Solitary wasps in the home can be a nuisance; daily sightings of wasps in the home may indicate inside nest building,Guest Posting and more attention to the problem is required. Searching for and sealing off their point of entry is the best line of defense. Check your house for unsealed vents, torn screens, cracks around windows and door frames and open dampers. Observe the flight path of a wasp, especially in the morning, which may reveal the entry/exit point.
Using pesticides for wasp pest control (yellowjackets) can be effective, but these chemicals are harmful to the environment. Careless use of pesticides Wasp nest removal can also pose risks to the person applying the chemicals.
There are varying opinions on the effectiveness of using traps to reduce the wasp population in specific areas. This is partly due to the distance wasps will travel when foraging.Traps are more likely to be useful in small areas.
Setting out traps in the early spring, when only a few wasps may be evident, can be most effective. This is because these early season wasps are usually queens, and it’s estimated that each trapped queen represents several thousand worker wasps in the late summer. You can buy wasp traps or make your own.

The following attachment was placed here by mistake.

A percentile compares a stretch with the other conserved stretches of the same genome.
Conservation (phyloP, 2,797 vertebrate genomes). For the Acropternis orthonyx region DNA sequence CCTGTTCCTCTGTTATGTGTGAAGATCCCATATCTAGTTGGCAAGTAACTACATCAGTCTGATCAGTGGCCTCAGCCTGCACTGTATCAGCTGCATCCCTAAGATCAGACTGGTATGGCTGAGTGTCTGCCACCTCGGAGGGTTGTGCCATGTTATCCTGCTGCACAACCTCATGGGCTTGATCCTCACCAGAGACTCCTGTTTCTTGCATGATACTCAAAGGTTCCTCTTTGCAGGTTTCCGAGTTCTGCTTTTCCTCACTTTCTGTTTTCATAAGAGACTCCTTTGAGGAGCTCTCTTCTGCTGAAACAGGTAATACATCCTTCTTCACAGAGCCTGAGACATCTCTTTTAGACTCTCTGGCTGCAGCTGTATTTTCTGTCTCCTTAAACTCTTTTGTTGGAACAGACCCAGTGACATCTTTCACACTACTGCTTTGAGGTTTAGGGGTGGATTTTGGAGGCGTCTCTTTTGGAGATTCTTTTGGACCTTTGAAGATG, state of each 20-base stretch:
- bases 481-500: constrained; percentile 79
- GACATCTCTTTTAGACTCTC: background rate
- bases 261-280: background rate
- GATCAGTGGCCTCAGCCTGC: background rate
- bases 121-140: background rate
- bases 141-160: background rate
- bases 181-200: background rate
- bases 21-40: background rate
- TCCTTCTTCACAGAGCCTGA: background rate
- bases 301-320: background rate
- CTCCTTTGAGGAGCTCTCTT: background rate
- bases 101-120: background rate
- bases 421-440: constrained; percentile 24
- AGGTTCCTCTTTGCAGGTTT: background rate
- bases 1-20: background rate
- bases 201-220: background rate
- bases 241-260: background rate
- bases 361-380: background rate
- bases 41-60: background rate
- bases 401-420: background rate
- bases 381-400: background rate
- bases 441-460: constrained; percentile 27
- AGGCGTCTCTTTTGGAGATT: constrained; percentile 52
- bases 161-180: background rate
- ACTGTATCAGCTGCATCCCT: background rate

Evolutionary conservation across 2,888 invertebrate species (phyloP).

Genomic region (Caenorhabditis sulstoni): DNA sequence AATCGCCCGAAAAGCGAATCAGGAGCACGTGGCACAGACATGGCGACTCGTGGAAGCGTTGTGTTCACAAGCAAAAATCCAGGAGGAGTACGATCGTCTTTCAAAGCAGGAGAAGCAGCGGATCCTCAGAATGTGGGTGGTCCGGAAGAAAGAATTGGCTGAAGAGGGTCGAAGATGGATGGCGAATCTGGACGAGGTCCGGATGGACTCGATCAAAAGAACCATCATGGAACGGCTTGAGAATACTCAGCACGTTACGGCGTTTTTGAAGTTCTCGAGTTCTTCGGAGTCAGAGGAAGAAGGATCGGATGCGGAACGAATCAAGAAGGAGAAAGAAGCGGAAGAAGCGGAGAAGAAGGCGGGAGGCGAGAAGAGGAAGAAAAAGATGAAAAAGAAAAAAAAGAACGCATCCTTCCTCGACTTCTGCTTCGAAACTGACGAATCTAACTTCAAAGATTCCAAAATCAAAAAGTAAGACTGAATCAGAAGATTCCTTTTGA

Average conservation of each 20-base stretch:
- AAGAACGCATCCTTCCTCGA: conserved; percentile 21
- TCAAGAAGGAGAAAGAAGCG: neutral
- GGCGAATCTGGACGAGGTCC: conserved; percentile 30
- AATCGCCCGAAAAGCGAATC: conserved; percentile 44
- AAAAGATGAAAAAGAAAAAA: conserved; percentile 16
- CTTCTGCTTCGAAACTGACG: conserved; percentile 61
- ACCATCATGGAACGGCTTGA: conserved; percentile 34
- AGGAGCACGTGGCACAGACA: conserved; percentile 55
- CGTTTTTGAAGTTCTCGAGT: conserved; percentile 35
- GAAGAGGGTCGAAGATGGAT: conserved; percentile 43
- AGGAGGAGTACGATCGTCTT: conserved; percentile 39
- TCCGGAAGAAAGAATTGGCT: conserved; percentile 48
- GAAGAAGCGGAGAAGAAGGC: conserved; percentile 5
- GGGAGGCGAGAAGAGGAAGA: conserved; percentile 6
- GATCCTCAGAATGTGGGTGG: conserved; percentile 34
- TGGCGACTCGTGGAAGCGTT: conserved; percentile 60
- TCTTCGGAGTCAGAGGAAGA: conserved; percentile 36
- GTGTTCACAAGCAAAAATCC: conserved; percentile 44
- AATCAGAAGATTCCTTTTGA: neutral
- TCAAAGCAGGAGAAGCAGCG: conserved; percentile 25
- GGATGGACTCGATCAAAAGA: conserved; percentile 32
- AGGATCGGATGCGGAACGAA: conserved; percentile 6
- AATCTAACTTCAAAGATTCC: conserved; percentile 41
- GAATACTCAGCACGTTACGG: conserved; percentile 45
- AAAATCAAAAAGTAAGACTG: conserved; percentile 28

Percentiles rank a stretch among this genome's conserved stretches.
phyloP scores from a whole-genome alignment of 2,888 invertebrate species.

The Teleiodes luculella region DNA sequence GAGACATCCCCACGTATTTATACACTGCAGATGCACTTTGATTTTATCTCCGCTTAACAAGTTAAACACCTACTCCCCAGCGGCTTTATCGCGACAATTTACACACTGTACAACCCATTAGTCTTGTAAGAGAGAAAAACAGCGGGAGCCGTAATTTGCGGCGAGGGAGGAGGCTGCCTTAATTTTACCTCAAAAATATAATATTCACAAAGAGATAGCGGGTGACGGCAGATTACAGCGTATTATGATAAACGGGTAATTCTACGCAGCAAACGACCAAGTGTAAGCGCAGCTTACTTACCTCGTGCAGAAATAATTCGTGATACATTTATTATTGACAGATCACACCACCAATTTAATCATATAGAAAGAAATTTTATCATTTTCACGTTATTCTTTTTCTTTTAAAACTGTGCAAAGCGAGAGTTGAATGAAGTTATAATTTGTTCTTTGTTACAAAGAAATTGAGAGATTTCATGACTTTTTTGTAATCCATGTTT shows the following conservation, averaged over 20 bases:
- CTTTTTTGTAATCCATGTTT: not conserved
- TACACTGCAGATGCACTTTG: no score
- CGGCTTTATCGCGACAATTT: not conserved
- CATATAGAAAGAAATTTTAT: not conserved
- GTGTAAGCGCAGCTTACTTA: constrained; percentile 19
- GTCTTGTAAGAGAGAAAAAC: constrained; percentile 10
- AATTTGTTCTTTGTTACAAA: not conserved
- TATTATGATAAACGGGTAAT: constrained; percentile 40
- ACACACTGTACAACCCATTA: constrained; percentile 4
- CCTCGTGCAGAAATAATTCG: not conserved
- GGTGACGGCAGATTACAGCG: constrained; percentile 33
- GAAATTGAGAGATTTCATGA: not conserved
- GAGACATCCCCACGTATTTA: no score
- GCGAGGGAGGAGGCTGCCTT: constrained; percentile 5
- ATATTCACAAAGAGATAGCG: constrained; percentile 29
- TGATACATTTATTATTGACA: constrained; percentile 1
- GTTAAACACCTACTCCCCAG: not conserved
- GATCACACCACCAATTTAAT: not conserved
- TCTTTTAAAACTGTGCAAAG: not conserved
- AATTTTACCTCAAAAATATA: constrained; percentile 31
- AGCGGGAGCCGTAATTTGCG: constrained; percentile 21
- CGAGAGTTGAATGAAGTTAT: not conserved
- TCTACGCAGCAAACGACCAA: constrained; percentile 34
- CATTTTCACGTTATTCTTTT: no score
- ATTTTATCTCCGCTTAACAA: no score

Make a simple Water TrapUse a razor knife to cut the top from a 2-liter plastic pop bottle. Cut just above the shoulder of the bottle. Discard the screw top. Fill with water about halfway. Coat the neck with jam, invert it and set back on the bottle. Use two small piecesof tape to hold it in place.
Wasps will go down the funnel to get the jam, but will find it difficult to get out. Most will drop into the water and drown. A few drops of dish soap in the water will make it hard for the wasps to tread water, and will hasten their demise. (You can also add a 1/4 cup of vinegar to the water to discourage honeybees from entering the trap in search of water.)Note: In the spring and early summer, wasps are attracted to protein-based baits; use jam or other sweet baits in later summer and into fall.